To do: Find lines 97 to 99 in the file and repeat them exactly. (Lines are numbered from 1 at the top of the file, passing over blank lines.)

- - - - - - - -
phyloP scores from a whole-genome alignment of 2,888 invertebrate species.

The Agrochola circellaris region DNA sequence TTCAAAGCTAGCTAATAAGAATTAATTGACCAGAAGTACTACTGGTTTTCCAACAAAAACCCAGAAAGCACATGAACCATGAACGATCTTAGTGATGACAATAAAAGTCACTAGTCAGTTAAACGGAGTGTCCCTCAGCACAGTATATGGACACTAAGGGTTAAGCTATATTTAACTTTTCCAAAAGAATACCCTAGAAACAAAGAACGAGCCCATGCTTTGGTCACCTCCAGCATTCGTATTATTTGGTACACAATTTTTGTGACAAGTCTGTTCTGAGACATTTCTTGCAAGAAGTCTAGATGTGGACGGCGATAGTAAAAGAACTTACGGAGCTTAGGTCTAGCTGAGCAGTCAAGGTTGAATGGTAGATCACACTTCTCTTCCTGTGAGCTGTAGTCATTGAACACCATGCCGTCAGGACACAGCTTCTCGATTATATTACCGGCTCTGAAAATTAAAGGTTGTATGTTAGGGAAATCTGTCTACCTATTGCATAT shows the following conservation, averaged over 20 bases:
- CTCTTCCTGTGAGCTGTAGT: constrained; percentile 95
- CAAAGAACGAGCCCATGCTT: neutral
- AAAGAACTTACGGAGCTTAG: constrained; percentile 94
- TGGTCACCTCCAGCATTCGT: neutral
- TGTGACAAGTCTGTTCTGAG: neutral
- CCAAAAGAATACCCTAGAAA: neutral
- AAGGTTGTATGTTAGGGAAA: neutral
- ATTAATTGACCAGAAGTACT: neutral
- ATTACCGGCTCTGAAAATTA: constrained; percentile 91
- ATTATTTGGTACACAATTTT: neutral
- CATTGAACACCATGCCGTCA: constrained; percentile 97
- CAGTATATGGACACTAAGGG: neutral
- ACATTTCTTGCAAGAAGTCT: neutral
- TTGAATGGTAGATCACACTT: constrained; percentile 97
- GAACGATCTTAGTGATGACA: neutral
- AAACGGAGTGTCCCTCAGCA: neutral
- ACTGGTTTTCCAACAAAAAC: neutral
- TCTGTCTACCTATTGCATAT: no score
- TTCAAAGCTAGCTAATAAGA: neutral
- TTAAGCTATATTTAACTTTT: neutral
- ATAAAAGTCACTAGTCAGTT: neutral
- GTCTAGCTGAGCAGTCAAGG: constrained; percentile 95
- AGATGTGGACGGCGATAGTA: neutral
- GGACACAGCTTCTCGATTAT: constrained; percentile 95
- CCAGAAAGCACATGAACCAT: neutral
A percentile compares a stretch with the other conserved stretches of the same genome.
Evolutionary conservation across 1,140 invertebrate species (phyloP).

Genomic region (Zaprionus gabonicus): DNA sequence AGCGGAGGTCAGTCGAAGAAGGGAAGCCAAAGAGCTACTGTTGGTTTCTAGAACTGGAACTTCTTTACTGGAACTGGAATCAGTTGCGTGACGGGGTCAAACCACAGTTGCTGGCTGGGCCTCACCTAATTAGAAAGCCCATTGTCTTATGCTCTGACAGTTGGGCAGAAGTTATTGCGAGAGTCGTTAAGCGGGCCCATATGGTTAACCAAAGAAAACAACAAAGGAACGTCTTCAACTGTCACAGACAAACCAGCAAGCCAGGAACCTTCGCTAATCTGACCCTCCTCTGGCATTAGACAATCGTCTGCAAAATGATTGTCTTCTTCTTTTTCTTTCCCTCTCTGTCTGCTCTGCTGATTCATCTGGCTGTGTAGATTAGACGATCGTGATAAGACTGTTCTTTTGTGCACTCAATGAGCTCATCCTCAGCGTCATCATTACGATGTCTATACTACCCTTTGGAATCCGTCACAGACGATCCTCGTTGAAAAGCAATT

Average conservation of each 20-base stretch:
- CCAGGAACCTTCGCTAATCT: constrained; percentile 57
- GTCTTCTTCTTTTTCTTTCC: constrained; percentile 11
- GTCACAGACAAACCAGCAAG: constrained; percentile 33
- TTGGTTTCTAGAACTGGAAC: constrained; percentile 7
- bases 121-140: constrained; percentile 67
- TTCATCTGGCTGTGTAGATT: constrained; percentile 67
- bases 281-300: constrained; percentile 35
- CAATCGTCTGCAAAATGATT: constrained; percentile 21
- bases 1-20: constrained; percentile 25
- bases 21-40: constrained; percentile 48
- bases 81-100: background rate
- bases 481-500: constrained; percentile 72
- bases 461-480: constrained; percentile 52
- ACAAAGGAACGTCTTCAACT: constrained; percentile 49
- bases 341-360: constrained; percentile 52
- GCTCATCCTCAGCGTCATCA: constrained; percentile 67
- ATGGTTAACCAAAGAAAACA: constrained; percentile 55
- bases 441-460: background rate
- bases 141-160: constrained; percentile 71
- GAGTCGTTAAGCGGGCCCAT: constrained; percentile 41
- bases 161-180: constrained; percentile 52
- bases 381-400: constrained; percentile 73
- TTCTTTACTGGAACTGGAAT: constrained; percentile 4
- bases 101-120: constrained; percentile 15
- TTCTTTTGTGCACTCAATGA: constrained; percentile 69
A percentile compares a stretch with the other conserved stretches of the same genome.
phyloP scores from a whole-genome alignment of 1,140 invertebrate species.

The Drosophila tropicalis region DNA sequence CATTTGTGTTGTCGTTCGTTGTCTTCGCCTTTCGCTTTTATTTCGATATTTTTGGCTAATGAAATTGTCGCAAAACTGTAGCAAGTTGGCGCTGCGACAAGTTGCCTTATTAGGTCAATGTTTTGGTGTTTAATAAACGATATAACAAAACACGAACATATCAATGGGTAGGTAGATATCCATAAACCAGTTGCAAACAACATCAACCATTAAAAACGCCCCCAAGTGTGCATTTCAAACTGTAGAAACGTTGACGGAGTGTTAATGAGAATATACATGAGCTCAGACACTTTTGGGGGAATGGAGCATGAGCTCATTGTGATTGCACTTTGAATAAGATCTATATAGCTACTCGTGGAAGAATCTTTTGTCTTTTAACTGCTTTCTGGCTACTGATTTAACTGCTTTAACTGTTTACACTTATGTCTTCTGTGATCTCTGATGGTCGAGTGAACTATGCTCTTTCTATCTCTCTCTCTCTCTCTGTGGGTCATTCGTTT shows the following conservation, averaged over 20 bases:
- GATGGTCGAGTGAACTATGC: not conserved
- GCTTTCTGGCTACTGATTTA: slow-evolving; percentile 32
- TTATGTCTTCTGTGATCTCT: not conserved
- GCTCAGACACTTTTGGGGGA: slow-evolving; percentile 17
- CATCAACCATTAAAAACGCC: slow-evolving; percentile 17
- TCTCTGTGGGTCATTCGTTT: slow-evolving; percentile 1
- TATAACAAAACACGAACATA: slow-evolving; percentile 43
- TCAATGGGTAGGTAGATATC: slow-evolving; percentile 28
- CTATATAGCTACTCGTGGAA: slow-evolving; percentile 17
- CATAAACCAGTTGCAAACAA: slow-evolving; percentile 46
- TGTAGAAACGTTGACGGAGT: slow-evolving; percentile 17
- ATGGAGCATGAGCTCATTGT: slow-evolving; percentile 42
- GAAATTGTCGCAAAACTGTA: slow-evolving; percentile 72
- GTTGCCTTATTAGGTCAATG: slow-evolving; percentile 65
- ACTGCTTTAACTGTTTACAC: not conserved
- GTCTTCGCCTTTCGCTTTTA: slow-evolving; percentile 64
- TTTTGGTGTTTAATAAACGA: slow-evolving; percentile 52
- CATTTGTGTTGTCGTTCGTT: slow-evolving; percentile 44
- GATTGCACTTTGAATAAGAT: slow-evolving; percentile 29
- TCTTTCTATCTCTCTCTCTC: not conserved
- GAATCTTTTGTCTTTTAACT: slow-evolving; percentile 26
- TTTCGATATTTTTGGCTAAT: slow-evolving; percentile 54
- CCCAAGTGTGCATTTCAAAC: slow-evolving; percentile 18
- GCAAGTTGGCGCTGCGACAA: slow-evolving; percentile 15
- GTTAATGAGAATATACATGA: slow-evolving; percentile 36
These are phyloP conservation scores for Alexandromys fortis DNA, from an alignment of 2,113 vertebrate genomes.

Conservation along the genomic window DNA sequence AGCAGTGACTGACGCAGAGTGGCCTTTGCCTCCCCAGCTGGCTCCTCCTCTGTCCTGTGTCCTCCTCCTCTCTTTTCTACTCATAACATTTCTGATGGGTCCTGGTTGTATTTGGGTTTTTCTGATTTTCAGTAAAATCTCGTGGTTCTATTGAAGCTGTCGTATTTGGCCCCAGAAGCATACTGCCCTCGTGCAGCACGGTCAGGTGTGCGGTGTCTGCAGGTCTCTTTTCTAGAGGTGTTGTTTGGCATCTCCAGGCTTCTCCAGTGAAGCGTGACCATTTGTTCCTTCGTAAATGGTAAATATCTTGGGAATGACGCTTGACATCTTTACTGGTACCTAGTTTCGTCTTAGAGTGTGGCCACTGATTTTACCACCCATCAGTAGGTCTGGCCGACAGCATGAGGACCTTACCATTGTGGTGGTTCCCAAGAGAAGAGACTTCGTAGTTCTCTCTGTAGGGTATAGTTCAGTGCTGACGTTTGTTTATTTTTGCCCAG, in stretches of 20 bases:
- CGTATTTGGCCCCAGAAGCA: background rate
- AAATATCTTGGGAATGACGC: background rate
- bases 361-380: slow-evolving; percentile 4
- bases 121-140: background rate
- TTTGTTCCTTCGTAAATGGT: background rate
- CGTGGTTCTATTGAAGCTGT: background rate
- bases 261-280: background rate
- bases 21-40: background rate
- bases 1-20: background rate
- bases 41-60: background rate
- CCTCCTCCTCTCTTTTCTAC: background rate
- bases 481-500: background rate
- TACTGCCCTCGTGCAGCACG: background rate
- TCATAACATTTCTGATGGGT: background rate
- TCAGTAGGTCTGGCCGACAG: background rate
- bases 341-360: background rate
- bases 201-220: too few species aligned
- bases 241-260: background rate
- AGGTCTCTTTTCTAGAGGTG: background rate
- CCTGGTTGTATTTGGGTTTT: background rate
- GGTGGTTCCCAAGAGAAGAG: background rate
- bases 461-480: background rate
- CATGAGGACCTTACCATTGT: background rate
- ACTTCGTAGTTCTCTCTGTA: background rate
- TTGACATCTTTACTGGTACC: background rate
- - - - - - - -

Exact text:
- CCTCCTCCTCTCTTTTCTAC: background rate
- bases 481-500: background rate
- TACTGCCCTCGTGCAGCACG: background rate